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The Importance Of Using Pc3 Files In AutoCAD

 
Several options in AutoCAD are only controlled by using a pc3 and pmp (plotter configuration) files in AutoCAD.  Some of these settings are Lines Merge, True Type Text As Text or Graphics, and Page Margins, and resolution.  Also most of the settings in the PDF-XChange for AcroPlot Pro
 

PDF-XChange for AcroPlot Pro and Controlling Settings in the PC3 File

Our printer driver works slightly different in AutoCAD PC3 files than most other printer drivers.  Due to the large number of settings we allow in our driver the standard Windows Printer Configuration structure is not large enough to store all of the settings.  Because of this we have implemented Profiles in the PDF-XChange for AcroPlot Pro driver.  When creating your PC3 file you want to make sure that you set the PDF-XChange for AcroPlot Pro to the Profile that stores the settings you would like to use so the profile name is saved in the AutoCAD PC3 file.
 

AutoCAD Margins Bug with True Type Text Causing Text to be Clipped

AutoCAD has had a bug that Autodesk refuses to fix since AutoCAD 2000. If you notice when you select the PDF-XChange for AcroPlot Pro system printer in AutoCAD it will show that the paper sizes have a 0.125" margin even though the margins in the PDF-XChange for AcroPlot Pro system printer is set to have a 0.0 margin. The reason for this is that somebody way back when felt that they should consider any margin less than 0.125" as invalid (probably because in the old days printers couldn't print all of the way to the edge). Autodesk has confirmed this as a bug years ago and assured us that it has nothing to do with our printer driver.
 
Now normally this wouldn't be a big problem except Autodesk has another bug in the program (again which they refuse to fix) which relates to how True Type Text is sent out. When True Type Text is sent out to a printer as text it has two parts. The first part is the clipping plane that defines what the rectangle is that will clip the text if it is near the edge of a viewport or the edge of the paper. The second part is the actual text information itself. The problem is that Autodesk uses the real margin of the printer for the first part and the assumed (0.125") margin for the second part causing the text to be clipped wrong.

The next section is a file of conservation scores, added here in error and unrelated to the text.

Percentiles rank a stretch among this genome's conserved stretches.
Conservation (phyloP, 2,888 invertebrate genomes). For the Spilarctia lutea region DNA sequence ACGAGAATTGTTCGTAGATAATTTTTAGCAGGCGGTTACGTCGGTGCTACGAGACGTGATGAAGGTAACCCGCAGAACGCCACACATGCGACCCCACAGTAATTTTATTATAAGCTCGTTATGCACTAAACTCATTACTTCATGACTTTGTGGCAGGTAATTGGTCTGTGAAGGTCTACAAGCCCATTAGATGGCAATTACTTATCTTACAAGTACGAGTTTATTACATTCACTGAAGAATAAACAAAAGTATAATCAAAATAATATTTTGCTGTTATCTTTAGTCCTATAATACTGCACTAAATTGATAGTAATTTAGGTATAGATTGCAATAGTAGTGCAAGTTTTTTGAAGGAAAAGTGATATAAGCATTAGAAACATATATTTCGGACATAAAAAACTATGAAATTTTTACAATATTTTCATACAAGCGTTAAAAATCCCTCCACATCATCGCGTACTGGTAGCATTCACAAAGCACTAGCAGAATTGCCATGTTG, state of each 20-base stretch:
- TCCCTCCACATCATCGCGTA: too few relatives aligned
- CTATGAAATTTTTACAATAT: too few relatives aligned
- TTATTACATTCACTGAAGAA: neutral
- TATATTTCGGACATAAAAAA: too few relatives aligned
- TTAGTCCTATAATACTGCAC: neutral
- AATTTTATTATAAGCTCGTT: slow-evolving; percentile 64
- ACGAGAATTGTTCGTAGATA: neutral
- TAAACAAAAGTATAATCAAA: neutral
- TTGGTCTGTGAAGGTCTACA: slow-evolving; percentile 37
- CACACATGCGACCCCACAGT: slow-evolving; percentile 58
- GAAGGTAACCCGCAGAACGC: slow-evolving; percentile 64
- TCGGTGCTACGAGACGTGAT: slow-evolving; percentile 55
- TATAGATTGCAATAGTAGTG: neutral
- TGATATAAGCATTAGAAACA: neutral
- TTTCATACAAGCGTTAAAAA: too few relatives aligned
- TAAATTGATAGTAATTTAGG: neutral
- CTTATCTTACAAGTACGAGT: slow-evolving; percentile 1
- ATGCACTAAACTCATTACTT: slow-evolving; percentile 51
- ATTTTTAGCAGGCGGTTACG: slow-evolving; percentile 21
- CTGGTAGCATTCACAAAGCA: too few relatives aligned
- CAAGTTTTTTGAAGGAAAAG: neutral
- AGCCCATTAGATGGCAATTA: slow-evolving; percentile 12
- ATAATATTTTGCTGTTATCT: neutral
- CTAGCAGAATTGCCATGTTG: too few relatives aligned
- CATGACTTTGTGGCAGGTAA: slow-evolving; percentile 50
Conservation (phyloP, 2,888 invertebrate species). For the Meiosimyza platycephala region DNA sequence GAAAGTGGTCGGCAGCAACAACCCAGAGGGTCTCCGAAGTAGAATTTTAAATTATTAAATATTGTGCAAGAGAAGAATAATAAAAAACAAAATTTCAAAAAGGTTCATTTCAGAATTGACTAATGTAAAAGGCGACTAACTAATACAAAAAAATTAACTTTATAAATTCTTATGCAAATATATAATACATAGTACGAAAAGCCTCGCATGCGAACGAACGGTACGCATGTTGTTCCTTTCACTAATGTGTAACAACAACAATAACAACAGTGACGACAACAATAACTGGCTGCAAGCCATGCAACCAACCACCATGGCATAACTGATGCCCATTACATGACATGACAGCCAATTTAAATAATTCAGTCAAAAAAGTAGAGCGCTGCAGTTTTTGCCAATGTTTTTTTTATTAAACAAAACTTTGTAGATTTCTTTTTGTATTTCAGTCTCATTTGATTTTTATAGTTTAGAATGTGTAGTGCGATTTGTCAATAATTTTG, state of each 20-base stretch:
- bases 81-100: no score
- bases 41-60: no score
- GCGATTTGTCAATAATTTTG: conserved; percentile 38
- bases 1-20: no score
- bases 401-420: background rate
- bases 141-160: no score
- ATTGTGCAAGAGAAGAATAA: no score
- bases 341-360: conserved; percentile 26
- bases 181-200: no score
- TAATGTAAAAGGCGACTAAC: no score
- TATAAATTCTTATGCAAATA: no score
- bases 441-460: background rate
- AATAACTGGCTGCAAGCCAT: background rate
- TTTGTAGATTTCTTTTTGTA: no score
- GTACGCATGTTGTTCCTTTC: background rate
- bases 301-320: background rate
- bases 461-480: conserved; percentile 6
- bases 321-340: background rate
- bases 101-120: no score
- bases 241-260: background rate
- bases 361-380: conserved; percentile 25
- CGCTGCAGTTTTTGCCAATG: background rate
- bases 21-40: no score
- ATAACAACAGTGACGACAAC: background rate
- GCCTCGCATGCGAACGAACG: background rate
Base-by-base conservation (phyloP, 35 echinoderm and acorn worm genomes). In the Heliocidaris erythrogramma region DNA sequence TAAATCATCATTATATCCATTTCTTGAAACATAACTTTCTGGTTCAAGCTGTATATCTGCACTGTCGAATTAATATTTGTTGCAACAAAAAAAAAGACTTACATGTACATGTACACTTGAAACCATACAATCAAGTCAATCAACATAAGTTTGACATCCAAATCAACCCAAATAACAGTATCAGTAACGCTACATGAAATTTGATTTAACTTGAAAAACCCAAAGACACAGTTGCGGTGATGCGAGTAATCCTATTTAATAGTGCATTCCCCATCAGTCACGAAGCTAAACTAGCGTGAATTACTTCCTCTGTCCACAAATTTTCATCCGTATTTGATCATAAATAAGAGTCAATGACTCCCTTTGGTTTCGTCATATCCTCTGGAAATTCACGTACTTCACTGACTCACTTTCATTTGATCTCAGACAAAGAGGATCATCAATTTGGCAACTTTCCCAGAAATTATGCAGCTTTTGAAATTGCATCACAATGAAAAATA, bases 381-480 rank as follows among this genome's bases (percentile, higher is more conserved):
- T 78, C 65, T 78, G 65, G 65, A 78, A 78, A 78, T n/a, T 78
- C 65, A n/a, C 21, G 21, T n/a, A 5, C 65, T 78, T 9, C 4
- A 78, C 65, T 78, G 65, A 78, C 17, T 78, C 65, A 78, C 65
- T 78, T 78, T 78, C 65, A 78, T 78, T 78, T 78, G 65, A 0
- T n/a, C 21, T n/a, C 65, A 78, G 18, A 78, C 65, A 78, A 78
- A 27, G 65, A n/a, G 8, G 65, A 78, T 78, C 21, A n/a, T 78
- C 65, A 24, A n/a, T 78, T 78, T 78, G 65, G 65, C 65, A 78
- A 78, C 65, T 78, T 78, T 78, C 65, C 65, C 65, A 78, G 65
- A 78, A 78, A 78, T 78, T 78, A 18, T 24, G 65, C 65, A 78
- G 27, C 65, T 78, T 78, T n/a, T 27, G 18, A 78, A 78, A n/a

You can see the problem areas highlighted below.
 
 
 

So How do I Get Around the Margins Bug?

1.) Use our AcroPlot Pro or AcroPlot Jr. interface.  There are more features like per object transparency that is not supported when going directly to the driver.  We will also be releasing versions of AcroPlot Pro that support searchable text for shx and True Type fonts that are not a 1.0 width factor that again cannot be accomplished when printing directly to a PDF driver.
2.) The best way around this is to use a pc3 and pmp file and define the margins in the pmp file to 0.0 for every size paper you print to. This is essentially what we do behind the scenes when you use our AcroPlot Pro or AcroPlot Jr. interface.
3.) Or you could create a Pc3/Pmp (AutoCAD Plotter Configuration) file in AutoCAD and then use the Custom Properties to get to the PDF-XChange for AcroPlot Pro printer driver.  Then set the margin to 0.125" there and save the settings so only AutoCAD will use the larger margin value.
4.) Another option is to set the Margin in the PDF-XChange for AcroPlot Pro printer driver to 0.125" for all of your programs.  We do recommend this option.
5.) Tha last option is to set the Pc3 file options to Create True Type Text As Graphics although this then creates larger size files typically and you won't have searchable text.   We do recommend this option.
 

Why do I not see this Bug with the Adobe PDF, Autodesk PDF, or Other Drivers?

The AutoCAD DWF and PDF drivers both bypass the Windows System Printing and hence they do not have this bug in their drivers.  But trust us, they have plenty of other bugs with MText Masks, Wipeouts, and larger file sizes.  This is why most of our users continue to use AcroPlot Pro to create the best PDF files from AutoCAD.
 
The Adobe driver and many other PDF drivers are based off of a Postscript printing process instead of the Windows GDI printing that our PDF Driver uses as well as the vast majority of printer drivers.  Postscript drivers from AutoCAD always convert text as graphics and they also don't support lines merge.  So since the text is not sent out as text there is no clipping planes to send out and the bug doesn't show up.  Since the vast majority of users create PDF files through our programs we were not about to go the postscript route and loose out on searchable text and lines merge for our users.
 
Again don't believe us, try printing it to the Microsoft XPS Document Writer that is included in Windows and you will get similar results as seen below.